- The Washington Times - Saturday, August 6, 2005

The long-anticipated air wars over President Bush’s nominee to the Supreme Court have gone off with something of a whimper.

Liberal groups had waited for years for a high court vacancy and were on call to paint President Bush’s first nominee as a Neanderthal. But, so far, their money has been spent far more cautiously than expected, mainly on demands to make public more documents and the need to know where Judge John G. Roberts Jr. stands on certain hot-button political issues.

On the conservative side, Progress for America (PFA) ran commercials praising Judge Roberts’ nomination immediately after it was announced. But conservative groups say they see no need to respond to the documents charges and instead are planning on “keeping our powder dry.”

“They haven’t been able to make any significant chinks in the armor. If things continue this way, there’s certainly no point in us paying for a landslide,” said Wendy E. Long, counsel to the Judicial Confirmation Network, one of the major conservative players in the confirmation battle.

Her group has $3 million to spend on advertising, but so far has not dipped into that fund. For its part, PFA — the best-funded conservative group — has budgeted $18 million and has spent $1.7 million.

“The money’s there, and if necessary, we’ll spend it,” said Jessica Boulanger, a spokeswoman for PFA.

Now both sides are concentrating their efforts in 20 or so key states, sending community leaders in to lobby senators who are at home for the August recess and trying to drum up support or opposition.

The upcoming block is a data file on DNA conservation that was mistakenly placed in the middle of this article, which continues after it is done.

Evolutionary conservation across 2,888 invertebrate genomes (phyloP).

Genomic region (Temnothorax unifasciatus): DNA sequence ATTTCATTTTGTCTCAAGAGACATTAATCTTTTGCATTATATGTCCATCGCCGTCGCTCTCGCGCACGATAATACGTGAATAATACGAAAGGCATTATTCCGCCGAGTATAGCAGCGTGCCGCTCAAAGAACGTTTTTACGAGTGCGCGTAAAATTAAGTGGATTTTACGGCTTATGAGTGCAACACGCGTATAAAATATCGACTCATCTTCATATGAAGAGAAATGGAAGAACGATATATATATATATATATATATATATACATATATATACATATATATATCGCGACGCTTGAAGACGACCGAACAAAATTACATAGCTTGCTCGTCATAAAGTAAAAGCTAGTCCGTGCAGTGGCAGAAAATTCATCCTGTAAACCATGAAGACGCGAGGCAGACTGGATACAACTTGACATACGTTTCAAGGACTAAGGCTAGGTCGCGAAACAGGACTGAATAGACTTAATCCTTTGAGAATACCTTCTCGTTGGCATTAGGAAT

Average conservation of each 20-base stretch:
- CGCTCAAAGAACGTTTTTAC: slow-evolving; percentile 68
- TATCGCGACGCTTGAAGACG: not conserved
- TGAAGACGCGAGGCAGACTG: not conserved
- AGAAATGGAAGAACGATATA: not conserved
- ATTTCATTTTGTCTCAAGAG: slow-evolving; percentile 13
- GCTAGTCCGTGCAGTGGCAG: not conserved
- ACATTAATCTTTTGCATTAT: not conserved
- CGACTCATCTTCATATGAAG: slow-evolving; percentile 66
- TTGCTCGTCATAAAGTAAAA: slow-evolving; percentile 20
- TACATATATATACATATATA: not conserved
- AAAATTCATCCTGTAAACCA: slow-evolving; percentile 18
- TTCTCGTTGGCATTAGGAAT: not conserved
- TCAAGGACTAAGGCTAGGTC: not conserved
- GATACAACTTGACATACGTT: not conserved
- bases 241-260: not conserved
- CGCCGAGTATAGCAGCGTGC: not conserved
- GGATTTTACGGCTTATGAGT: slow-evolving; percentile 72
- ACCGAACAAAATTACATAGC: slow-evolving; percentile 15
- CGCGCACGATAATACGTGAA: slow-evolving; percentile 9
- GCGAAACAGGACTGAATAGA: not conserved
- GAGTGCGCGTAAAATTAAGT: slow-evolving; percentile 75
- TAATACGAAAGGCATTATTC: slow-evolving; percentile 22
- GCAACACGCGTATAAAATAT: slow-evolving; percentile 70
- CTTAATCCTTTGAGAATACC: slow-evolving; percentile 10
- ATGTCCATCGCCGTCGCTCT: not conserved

“It really doesn’t make much sense to be pushing anything nationally when senators are at home, and that is our focus — on the ground,” Mrs. Boulanger said.

The groups say they learned from liberals’ success in defeating Judge Robert Bork’s nomination to the high court in 1987 by grass-roots organizing against his nomination. The conservatives are countering with a grass-roots push of their own.

The effort includes having Judge Roberts’ supporters show up at town hall meetings and having community leaders ask for meetings with senators to urge support for the nomination. The groups also are arranging for surrogates to travel to target states to try to secure positive articles and editorials in local papers.

On the liberal side, the only ad released so far is “Right to Know,” a 30-second commercial from IndependentCourt.org, a consortium of liberal groups. It demands to know where Judge Roberts stands on “critical issues,” such as abortion.

“There is so much that we don’t know about John Roberts,” said Kelly Landis, spokeswoman for Alliance for Justice, a liberal judicial advocacy group. “In order to understand who he is as a nominee, we need to know where he stands and see those documents.”

But like Alliance for Justice, many of its allied groups have not even officially opposed Judge Roberts.

People for the American Way — possibly the most vocal of the liberal advocacy groups that often oppose Mr. Bush’s nominees — is now scouring Judge Roberts’ records and past to see whether it should officially recommend that he be defeated.

While the group has not taken an official position, it has sent clear signals. The many endorsements from various conservative leaders and organizations raises serious concerns about Judge Roberts, PFAW has said.

The Leadership Conference on Civil Rights — which is deeply suspicious of Judge Roberts, but has not issued a formal position on his nomination — has nonetheless set up a Web site allowing people to post pictures of themselves holding signs protesting Judge Roberts.

Like several other abortion-rights groups, NARAL Pro Choice has come out against Judge Roberts, but it has yet to wage a major campaign beyond its network of supporters. NARAL has created “Supreme Court Action Kits” containing everything one might need to contact one’s senator, “educate” one’s friends and neighbors, and alert local media about opposing Judge Roberts.

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